Both the Securities and Exchange Commission and JPMorgan Chase won great public relations victories last week. But the public lost — and in ways that go far beyond this one spat.
By cracking down on the bank for its faulty internal controls in the $6 billion London Whale trading loss, the SEC can claim to be the ferocious regulator we have all been waiting for. JPMorgan and its chief executive, Jamie Dimon, got the best coverage they could have hoped for under the circumstances: the sense that the bank is beleaguered, surrounded by regulators, but at least it could put the trading loss behind it.
Yes, the SEC wrung an admission of wrongdoing out of the bank, and the regulators scored a large settlement. It’s an improvement for a regulator to display the ferocity of a mealworm, rather than a banana slug, but let’s hold the celebrations until it reaches at least the level of a garter snake.
After all, Mr. Dimon had already made a great display of admitting that he and the bank’s senior ranks had messed up — well, at least as soon as it was clear that bluster wasn’t getting them anywhere.
The admission was nice, but the SEC did not charge any top executives with misleading disclosure. Why not?
Financial markets depend on true and accurate information. Disclosure isn’t some i-dotting, t-crossing regulatory nicety; it’s fundamental. And the Senate Permanent Subcommittee on Investigations, in its huge report on the trading loss, made a convincing case that the chief financial officer at the time, Douglas L. Braunstein, made several highly misleading statements in an April 13, 2012, conference call with shareholders and the public.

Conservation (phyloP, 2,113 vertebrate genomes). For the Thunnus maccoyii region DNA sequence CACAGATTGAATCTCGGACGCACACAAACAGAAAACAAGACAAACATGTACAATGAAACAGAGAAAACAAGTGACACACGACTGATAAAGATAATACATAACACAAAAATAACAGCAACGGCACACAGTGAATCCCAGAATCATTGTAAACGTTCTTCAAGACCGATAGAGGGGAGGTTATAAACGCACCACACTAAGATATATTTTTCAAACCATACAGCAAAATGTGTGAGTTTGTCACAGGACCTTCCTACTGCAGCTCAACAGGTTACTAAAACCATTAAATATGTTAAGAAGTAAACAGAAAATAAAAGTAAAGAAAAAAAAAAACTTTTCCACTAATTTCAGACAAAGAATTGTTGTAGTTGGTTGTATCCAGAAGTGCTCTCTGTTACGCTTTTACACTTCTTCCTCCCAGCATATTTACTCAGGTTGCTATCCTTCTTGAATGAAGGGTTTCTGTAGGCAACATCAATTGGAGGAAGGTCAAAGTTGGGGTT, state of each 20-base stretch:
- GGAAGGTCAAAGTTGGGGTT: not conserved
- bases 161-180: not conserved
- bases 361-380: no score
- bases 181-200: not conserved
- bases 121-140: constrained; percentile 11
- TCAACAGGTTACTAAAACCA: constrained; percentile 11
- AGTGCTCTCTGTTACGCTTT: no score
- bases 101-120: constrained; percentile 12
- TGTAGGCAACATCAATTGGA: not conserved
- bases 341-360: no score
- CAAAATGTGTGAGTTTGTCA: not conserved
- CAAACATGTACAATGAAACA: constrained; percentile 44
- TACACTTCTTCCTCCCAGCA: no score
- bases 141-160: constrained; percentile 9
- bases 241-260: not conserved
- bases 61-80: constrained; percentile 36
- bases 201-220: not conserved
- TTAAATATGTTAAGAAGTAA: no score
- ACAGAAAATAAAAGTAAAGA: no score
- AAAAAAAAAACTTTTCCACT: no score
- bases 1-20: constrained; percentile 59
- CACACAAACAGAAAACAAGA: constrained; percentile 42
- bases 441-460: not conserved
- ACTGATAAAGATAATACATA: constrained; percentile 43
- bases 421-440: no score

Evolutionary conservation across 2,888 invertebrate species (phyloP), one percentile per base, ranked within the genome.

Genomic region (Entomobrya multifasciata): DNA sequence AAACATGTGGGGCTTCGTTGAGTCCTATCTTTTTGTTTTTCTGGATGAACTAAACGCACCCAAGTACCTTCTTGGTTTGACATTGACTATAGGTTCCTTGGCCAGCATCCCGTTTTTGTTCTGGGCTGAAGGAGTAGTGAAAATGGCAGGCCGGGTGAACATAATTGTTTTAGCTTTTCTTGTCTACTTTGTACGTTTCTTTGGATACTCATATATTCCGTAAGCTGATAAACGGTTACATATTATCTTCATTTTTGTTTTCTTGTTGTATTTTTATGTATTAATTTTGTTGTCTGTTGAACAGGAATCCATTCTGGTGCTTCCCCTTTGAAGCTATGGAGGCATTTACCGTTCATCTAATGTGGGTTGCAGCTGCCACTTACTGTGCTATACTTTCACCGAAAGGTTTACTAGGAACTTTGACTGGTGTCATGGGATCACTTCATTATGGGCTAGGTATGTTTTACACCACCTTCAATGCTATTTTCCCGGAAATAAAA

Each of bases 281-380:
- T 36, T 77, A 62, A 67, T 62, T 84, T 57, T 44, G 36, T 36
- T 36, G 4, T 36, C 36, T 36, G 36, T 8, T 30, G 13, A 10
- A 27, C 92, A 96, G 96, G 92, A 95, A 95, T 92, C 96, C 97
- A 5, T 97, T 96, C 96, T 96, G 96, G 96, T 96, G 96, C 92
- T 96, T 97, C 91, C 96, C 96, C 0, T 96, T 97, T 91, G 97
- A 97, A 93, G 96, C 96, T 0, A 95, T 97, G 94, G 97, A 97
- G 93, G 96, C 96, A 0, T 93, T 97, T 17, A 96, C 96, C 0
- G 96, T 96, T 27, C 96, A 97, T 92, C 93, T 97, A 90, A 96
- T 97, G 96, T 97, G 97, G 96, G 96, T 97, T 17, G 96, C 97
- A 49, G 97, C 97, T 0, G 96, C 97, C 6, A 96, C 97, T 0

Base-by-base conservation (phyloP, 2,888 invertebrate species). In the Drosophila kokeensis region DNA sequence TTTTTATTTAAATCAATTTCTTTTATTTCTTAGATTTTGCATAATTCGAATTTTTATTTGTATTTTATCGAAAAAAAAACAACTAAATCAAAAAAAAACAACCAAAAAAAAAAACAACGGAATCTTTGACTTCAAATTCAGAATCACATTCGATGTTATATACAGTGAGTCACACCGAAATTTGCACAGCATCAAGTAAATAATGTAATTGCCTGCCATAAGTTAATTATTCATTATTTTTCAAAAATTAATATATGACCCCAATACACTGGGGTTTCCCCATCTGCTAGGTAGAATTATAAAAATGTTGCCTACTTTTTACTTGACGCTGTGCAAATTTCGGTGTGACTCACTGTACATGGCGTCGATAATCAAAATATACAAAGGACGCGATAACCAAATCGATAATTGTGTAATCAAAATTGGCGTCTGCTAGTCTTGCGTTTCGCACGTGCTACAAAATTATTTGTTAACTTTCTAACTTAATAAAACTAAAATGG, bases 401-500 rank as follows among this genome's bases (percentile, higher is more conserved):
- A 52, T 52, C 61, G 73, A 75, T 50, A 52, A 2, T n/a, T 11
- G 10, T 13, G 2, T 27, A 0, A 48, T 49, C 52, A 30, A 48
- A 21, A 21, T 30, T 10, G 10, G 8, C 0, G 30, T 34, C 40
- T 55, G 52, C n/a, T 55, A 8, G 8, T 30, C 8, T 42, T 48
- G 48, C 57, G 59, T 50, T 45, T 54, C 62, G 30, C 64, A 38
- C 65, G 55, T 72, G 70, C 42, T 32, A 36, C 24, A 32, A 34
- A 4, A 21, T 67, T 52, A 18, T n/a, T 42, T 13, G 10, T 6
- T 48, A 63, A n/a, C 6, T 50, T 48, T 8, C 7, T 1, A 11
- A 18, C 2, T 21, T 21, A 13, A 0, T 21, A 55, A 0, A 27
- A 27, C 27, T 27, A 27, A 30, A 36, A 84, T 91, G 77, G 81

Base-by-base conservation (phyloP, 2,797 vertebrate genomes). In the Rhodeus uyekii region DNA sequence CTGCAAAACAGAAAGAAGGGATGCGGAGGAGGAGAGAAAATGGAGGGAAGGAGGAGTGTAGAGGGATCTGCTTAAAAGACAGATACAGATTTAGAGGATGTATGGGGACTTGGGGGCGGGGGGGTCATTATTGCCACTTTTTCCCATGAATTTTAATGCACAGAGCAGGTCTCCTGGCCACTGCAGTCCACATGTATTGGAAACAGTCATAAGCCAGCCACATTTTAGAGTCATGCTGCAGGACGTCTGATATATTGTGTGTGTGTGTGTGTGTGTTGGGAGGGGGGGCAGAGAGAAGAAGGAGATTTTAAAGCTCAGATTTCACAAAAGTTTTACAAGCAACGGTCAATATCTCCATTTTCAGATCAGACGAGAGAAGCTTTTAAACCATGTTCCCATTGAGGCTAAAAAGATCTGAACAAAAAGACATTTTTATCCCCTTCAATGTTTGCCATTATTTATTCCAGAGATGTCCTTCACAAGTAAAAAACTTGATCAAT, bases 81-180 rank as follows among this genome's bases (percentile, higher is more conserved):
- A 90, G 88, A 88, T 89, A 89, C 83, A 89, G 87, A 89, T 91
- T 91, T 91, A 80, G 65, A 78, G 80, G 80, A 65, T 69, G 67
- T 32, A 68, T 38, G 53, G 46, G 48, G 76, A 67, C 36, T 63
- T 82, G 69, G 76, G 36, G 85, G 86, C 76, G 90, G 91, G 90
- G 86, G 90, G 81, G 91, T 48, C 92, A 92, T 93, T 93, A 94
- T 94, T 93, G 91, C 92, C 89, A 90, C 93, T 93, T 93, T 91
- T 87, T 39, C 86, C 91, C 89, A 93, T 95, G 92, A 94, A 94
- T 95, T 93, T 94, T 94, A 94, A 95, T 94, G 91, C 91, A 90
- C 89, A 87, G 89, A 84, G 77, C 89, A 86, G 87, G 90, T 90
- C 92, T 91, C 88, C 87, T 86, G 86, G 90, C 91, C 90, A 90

The bank counters by saying, essentially, that its officers believed what they said when they said it.
“Our senior executive team acted in good faith. These regulatory settlements involve no allegations of intentional misconduct by any of these people,” said Joseph Evangelisti, a company spokesman. Since the beginning, he says, “the goal was always to get it right,” pointing out that Mr. Dimon told his people, as quoted by the British financial regulator, that they should pretend that the pope was on one shoulder and the head of the SEC was on the other, asking: “What is the right thing to do?”